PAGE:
It is a hardy perennial of the university environment that normative consensus around large global issues such as sexual and reproductive health and rights (SRHR) is easier to secure than the programmatic requisites.
The global trend towards smaller families is a reflection of people making reproductive choices to have as few or as many children as they want, when they want.
Girls are subject to child marriage, female genital mutilation and limited education and as such, are denied equality of opportunities.
This is the first policy brief produced by the Young Marriage and Parenthood Study (YMAPS), looking at research findings from Young Lives (Ethiopia, Peru, Vietnam and the Indian states of Andhra Pradesh and Telangana) and Child Frontiers (Zambia).
This report summarizes 2015 state-level findings from a large-scale study of six Indian states titled Unintended Pregnancy and Abortion in India (UPAI).
The persistently high rate of adolescent pregnancy, particularly among poor girls and in rural areas, is one of the reasons that universal secondary school completion remains elusive in Zambia.
This report presents findings from a qualitative sub-study exploring adolescent girls and young couples’ experiences of marital and fertility decision-making in two southern Indian states (Andhra Pradesh and Telangana).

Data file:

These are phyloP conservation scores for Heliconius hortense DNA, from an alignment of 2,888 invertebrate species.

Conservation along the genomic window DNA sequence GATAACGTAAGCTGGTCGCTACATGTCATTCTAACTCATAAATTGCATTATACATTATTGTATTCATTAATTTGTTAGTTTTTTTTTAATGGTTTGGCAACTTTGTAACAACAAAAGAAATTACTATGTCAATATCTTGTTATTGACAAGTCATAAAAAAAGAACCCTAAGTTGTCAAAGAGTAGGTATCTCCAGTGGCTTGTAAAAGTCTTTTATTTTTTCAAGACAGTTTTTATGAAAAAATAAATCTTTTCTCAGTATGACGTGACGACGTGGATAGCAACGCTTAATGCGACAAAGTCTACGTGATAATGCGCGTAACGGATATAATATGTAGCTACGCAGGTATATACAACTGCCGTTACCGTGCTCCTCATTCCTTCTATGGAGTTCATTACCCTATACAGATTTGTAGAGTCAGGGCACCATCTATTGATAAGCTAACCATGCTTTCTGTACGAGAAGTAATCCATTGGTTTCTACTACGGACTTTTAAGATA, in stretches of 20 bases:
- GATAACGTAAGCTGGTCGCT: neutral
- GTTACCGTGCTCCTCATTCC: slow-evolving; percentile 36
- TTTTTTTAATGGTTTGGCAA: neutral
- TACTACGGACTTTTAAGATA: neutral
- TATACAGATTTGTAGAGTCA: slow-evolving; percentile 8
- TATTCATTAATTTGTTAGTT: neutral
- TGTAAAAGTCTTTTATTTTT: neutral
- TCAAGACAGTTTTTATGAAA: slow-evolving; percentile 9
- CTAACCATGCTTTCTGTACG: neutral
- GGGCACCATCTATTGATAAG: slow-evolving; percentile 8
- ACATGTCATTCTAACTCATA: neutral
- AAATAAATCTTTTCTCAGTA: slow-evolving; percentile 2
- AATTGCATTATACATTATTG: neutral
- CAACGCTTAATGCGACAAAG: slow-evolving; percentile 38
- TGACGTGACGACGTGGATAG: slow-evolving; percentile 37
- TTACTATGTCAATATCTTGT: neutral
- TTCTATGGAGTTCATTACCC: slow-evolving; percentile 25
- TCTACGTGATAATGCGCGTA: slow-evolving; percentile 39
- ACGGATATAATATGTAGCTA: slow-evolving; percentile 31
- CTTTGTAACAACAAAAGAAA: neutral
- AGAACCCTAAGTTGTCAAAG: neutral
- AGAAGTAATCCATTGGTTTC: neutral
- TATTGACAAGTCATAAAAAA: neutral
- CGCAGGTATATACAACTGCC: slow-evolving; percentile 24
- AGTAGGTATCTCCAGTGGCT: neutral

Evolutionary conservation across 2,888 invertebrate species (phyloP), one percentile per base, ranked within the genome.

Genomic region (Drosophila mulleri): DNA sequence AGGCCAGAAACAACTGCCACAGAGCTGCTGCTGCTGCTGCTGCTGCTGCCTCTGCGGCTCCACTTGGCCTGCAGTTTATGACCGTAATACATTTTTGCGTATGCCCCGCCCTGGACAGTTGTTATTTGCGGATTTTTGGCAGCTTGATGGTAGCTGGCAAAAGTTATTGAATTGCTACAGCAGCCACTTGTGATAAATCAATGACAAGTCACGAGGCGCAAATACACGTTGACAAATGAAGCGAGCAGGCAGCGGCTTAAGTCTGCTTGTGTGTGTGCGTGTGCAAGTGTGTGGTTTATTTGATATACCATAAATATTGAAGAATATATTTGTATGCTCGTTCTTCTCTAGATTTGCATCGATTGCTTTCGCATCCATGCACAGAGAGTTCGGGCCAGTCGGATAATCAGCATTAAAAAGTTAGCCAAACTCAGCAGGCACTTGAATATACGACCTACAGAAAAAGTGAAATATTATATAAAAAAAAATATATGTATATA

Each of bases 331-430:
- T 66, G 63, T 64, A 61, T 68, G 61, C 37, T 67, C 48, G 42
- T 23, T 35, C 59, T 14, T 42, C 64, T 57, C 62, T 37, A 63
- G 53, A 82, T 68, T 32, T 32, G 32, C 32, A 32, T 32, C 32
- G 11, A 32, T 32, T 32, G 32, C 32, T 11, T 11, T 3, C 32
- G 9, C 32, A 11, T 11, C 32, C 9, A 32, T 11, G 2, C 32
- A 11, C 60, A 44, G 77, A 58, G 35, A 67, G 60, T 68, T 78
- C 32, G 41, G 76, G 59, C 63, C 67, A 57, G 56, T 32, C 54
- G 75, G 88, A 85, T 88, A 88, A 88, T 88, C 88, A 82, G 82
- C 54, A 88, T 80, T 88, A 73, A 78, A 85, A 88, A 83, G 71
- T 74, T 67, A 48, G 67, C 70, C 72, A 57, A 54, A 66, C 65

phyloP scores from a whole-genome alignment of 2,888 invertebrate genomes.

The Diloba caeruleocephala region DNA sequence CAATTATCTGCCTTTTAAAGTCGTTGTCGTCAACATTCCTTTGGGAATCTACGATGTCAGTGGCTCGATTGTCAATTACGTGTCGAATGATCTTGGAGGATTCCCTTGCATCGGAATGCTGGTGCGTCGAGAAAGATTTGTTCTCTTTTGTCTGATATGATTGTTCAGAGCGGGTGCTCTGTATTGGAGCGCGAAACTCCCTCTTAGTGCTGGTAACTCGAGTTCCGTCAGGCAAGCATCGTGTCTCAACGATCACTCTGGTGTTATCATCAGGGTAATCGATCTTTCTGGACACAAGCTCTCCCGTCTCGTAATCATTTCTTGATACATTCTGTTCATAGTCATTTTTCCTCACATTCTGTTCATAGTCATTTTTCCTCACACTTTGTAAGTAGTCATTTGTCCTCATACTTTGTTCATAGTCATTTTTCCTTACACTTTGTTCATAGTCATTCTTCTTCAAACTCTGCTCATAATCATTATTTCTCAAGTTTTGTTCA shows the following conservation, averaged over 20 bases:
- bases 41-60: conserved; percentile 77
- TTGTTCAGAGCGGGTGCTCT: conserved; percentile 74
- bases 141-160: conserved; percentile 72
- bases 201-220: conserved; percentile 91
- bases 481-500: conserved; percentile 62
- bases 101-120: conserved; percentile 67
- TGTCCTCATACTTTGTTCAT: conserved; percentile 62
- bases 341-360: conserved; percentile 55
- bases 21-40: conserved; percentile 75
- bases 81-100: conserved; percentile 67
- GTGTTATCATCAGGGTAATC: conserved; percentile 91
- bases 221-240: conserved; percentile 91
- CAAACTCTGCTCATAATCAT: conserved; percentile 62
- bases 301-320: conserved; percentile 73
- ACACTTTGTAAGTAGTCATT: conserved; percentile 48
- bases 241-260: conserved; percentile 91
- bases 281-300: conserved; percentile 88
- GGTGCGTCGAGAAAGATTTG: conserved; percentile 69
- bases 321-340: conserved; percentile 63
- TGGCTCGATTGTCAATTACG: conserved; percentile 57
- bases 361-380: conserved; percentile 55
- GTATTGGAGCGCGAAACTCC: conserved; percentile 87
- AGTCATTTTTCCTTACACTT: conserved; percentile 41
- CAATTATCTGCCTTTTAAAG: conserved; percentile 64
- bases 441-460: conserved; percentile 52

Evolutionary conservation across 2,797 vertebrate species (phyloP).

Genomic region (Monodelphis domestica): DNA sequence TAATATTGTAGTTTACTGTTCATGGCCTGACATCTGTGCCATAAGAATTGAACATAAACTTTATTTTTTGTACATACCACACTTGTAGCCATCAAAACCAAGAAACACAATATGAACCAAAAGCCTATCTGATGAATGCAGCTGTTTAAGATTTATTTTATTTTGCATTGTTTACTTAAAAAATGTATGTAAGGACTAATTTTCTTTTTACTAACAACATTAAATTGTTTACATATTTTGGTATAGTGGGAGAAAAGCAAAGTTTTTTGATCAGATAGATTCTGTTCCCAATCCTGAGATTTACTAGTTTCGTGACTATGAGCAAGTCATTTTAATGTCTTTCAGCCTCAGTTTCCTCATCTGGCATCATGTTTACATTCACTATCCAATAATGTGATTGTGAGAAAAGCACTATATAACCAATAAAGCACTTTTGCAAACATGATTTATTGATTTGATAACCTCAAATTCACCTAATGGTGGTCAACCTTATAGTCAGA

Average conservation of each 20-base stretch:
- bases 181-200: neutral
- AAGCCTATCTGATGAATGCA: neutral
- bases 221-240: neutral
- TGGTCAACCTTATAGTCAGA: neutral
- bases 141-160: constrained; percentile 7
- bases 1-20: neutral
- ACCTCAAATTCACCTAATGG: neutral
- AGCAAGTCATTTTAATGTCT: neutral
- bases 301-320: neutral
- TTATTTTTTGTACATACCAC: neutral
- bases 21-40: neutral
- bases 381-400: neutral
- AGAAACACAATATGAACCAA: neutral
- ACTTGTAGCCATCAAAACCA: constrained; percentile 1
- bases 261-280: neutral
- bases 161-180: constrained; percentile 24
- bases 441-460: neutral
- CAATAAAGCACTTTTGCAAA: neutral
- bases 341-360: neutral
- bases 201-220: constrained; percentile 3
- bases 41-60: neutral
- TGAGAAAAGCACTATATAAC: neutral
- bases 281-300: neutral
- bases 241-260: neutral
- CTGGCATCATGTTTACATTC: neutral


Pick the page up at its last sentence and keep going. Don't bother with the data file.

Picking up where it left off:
This study contains new qualitative, global research and provides an analysis on the situation of young persons with disabilities concerning discrimination and gender-based violence, including the impact on their sexual and reproductive health and rights.
This paper provides evidence of the potential beneficial effects of CSE on attitudes, knowledge, and behaviors regarding sexual and reproductive health among adolescents. In addition, it identifies areas that should be strengthened to increase the positive impact of CSE.
Across a range of programs, interventions that successfully changed the calculus of costs and benefits of unprotected sexual activity and childbirth delayed pregnancy among adolescents. Some programs directly altered costs and benefits while others shifted perceptions of them